History Club revealed our nation’s unknown past

Professor of history lectured on the racial violence in 1919 America.

Elizabeth Kaiser graphic

Elizabeth Kaiser graphic

As part of Black History Month, the University of Wisconsin-Platteville’s History Club invited Dr. David Krugler, professor of history, to lecture on the events of 1919. 

“We’re very lucky to have Dr. Krugler here to put on this presentation and bring awareness to the subject,” junior history major and History Club vice-president Kelsey Hauenstein said.

Krugler began by talking about segregated African-American units that served with distinction in the First World War. These men were highly decorated by the French for their part in winning the war, but, upon their return, found that the democracy they fought for was virtually non-existent for African-Americans. 

Krugler drew from the research used in his book “1919, The Year of Racial Violence”, opening with Claude McKay’s “If We Must Die.” Krugler explained how this poem captured the brutal reality facing African-Americans and their defiance in the face of oppression.

Krugler stated that over 20 lynchings occurred in the early months of 1919. White mobs forced African-Americans out of their jobs and homes, and this caused tensions to reach a breaking point with unprecedented amounts of violence against African-Americans who tried to gain the democracy they had helped preserve in Europe.

According to Krugler, during the escalated level of violence, African-Americans utilized three forms of resistance: armed self-defense against mobs, fighting for facts in the face of biased reports and fighting for justice afterward. At the center of this resistance were black veterans who formed the League for Democracy. These men patrolled the streets of cities acting as law enforcement.

Krugler also shared the story of Eugene Williams, a man who drowned after being hit in the head by a rock thrown by a white man. Williams’ friends found a black police officer and went to have the white man arrested, but they were stopped by a white officer. This sparked already high tensions from prior attacks on African-American homes and caused riots. Organized gangs began ransacking homes of African-Americans and running people down, prompting veterans to intervene.

“The part where the boy drowned and they didn’t do anything about it [really stuck out],” senior history major and History Club President Winifred Redfern said.

News about the riots, Krugler said, reported the African-American soldiers as terrorists attacking white citizens. However, the coroner’s report from the event praised these same soldiers for helping to keep people at ease in African-American communities and limiting the spread of the riots.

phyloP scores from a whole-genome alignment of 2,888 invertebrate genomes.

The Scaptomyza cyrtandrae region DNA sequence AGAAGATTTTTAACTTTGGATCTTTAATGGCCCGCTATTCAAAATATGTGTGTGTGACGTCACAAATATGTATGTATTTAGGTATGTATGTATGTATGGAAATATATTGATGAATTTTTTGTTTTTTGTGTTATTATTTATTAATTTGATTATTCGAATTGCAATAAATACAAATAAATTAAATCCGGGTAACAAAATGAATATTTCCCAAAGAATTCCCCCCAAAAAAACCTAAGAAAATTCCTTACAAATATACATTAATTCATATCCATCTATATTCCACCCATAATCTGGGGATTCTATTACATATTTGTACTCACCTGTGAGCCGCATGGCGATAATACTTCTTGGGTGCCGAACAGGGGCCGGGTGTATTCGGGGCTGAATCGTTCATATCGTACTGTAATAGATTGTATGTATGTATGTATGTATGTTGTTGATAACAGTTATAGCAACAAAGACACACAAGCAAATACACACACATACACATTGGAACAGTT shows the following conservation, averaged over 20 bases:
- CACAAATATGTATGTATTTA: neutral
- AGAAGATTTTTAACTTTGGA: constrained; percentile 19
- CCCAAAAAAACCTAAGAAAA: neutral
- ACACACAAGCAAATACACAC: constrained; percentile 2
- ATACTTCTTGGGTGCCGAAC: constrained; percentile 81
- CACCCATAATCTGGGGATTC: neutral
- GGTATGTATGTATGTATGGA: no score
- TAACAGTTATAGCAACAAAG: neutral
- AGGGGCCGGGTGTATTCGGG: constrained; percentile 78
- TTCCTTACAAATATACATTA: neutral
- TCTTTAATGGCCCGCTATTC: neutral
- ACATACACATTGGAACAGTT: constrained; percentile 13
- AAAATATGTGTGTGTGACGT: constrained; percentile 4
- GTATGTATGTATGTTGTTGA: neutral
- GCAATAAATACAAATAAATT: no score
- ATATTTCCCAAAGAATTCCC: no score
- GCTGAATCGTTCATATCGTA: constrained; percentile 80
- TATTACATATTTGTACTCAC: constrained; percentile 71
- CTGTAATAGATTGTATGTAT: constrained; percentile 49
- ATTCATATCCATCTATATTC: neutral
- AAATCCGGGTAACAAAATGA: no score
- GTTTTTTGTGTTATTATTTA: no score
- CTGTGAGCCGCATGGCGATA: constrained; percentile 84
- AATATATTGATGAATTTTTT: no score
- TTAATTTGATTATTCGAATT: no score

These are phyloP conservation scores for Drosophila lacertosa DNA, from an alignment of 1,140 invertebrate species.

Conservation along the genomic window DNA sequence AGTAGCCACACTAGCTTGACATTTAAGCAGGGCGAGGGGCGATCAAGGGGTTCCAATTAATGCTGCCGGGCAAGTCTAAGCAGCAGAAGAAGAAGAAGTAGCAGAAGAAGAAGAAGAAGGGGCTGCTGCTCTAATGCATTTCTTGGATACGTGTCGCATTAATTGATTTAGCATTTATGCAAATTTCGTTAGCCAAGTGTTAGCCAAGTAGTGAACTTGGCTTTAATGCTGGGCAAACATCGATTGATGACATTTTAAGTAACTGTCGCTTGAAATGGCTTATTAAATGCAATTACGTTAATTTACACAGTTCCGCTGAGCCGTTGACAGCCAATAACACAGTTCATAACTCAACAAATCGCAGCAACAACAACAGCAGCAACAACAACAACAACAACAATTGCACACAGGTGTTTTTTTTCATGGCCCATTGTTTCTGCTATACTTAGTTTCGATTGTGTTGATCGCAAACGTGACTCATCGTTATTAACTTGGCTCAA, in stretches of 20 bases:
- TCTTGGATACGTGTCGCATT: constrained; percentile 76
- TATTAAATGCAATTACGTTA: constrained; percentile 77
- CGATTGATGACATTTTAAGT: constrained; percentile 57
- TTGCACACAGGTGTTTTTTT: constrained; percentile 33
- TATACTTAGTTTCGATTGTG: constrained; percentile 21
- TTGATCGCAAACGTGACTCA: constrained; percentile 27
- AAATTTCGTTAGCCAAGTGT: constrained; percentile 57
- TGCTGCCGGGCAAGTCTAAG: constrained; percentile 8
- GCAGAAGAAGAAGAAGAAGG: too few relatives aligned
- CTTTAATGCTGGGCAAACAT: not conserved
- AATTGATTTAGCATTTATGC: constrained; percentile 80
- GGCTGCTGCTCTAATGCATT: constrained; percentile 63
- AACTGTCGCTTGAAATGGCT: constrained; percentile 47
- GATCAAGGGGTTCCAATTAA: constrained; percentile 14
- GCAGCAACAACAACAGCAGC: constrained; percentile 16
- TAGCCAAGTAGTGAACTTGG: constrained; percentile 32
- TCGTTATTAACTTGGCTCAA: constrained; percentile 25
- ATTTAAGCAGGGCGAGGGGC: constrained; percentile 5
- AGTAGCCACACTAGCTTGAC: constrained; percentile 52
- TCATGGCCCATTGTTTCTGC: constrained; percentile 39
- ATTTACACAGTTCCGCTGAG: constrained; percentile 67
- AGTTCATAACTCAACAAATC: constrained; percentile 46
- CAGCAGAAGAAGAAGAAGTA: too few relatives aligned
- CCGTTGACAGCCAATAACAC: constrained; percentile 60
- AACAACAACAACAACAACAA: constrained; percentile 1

In the aftermath, ten men – black and white – were arrested for concealed weapons, but the white men were released, their weapons returned. However, among them was a black man who passed as white, and his account caused the grand jury to question why only black men were being prosecuted. This action lead to the acquittal of many African-Americans.

Krugler concluded with the long-term effects of 1919. The first occurred in 1941 when A. Phillip Randolph met with President Roosevelt and discussed an executive order to ban discrimination in work and national service and a committee to enforce the order.

The second effect involved Robert F. Williams. Williams was drafted late in the Second World War and returned home to news of a local sharecropper being sentenced to death. Word reached Williams and other veterans that the Ku Klux Klan planned to attack the funeral and mutilate the body. In response, Williams organized an armed resistance around the funeral which thwarted the attack without confrontation.

Krugler tied the lecture to the more recent Black Lives Matter movement. He explained the premise of the statement and how 1919 shows why the slogan needs to specify “Black Lives” and why “All Lives Matter” misses the point.

Krugler stressed the importance of remembering that one century ago not everyone was permitted their constitutional rights. He also reminded the audience that these events can be compared to current issues we face today.

“I think there’s a lot of connections to the present from 1919, and this is a little-known part of our nation’s history. It’s said that we have to own our nation’s history – the good, the bad and the unpleasant,” Krugler said.

The lecture provided insight to a time often excluded from American history. Many people are unaware of the events which transpired only 100 years ago despite its link to the present.